Getting Started with the Cloudseal Alpha Prototype
Cloudseal uses a combination of lightweight containerization and system call interception to identify and compensate for potentially random behavior that may occur during the execution of a given program or command. In this way, Cloudseal can be used to launch arbitrary programs and run them in a way that is deterministic and reproducible.
Future Cloudseal releases will include additional features, particularly record-replay features. This alpha package provides only the core deterministic container concept, and it is useful primarily for deterministic builds and software tests.
The Cloudseal package installs to a single directory anywhere within your file system. Cloudseal is a statically-linked executable that should work on any Linux distribution with kernel version 4.8 or greater. Below are three different ways to get files onto your system.
Install with a script
You can install globally to
curl -sSLf https://cloudseal.io/getit | sudo bash
This uses a default installation root of
/usr, with Cloudseal files unpacked in
/usr/cloudseal. The script will also create a symbolic link:
A non-root user can install to a custom directory:
curl -sSLf https://cloudseal.io/getit | bash -s custom_dir
Install from a binary tarball
You can grab the latest binary tarball at the Cloudseal downloads page. To install the software manually, simply unpack the tarball anywhere you like (except
/tmp) and make sure the contained
./bin/cloudseal binary is on your path.
Install via a
In addition to tarballs, the downloads page provides an installation package in the Debian
.deb file format. Download it and then install with:
sudo apt install ./cloudseal-alpha_xyz.deb
Typical usage of the Cloudseal tool consists of simply placing
cloudseal at the beginning of the command that is to be executed. For example, running the script
my-example.sh would be achieved by the following command:
Similarly, we could run
cloudseal ls -l, which invokes the usual
/bin/ls, showing that the process run under Cloudseal can by default access the full host file system. More detailed control over the starting conditions of the deterministic computation is possible via additional command line flags. To see these flags and how to use them, please refer to the command line help info:
The Cloudseal installation will generate a directory of example scripts located at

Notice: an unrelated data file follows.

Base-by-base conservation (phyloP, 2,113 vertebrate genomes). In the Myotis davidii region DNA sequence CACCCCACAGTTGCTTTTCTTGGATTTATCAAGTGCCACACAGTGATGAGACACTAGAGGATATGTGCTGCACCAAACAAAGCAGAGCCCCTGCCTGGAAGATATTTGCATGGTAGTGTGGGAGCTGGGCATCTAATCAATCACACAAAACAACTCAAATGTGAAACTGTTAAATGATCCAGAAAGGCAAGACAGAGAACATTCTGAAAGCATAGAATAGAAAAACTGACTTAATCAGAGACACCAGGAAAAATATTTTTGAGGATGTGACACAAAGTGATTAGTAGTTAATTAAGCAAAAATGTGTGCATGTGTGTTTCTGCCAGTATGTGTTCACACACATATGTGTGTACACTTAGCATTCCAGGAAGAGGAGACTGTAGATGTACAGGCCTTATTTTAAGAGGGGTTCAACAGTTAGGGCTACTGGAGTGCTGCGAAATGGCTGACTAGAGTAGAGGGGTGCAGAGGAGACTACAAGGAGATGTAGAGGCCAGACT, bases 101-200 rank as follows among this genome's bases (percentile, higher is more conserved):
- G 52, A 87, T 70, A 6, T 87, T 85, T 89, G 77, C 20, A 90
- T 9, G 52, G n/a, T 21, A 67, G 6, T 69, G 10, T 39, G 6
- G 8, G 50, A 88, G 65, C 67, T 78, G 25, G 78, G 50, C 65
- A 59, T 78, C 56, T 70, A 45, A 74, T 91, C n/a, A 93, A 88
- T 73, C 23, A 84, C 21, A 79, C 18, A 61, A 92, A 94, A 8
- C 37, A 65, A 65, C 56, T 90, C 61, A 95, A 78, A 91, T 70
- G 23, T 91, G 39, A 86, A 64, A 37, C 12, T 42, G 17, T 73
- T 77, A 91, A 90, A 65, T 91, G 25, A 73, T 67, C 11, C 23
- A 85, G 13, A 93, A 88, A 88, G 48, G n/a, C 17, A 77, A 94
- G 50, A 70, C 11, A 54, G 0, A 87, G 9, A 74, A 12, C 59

These examples highlight some of the ways that Cloudseal can be used to enforce determinism.
To run these scripts, first go to the examples directory:
Next, run one of the examples a few times to see that it is, by default,
nondeterministic. For example, running
./rand.py should output a new
series of random numbers on each execution:
$ ./rand.py 57 55 68 49 11 68 88 43 2 97 $ ./rand.py 17 12 63 1 92 76 75 68 13 81
Finally, run the same script again, but this time, use
$ cloudseal ./rand.py 55 8 80 78 8 35 14 60 71 78 $ cloudseal ./rand.py 55 8 80 78 8 35 14 60 71 78
Notice the key difference here: every execution returns the same
results! It doesn't matter what language the program is written in or
exactly how it gets its randomness, for example with a
getrandom system call,
or by reading
/dev/random. Because all sources of randomness to the process tree are determinized, the end result is determinstic. However, if we want to seed our container with a different stream of random numbers, we can simply change its initial state by changing the seed:
$ cloudseal --prng-seed=100 ./examples/rand.py 66 21 41 90 94 9 97 97 8 64 $ cloudseal --prng-seed=200 ./examples/rand.py 12 93 91 75 36 20 5 51 61 37
In addition to
rand.py, you can also try the following example scripts:
race.sh: Creates two simultaneously-running processes, one printing
aand the other printing
b. Normally, this generates an output string of randomly interleaved
bs, but calling this script with
cloudsealresults in a consistent, reproducible output string.
date.sh: Retrieves the current date and time via the
datecommand. Normally, the output of this command would change on subsequent calls as time elapses. However, running with
cloudsealensures that the same date output is received on every call. The
--epochflag can control the date visible in the program.
devrand.sh: Generates random numbers similar to
rand.py, but uses
/dev/randomas the source of its data.
Take a look at the contents of these example scripts to see what is being tested.
As you start running arbitrary commands in
cloudseal, it is recommended to start with your software builds or unit tests.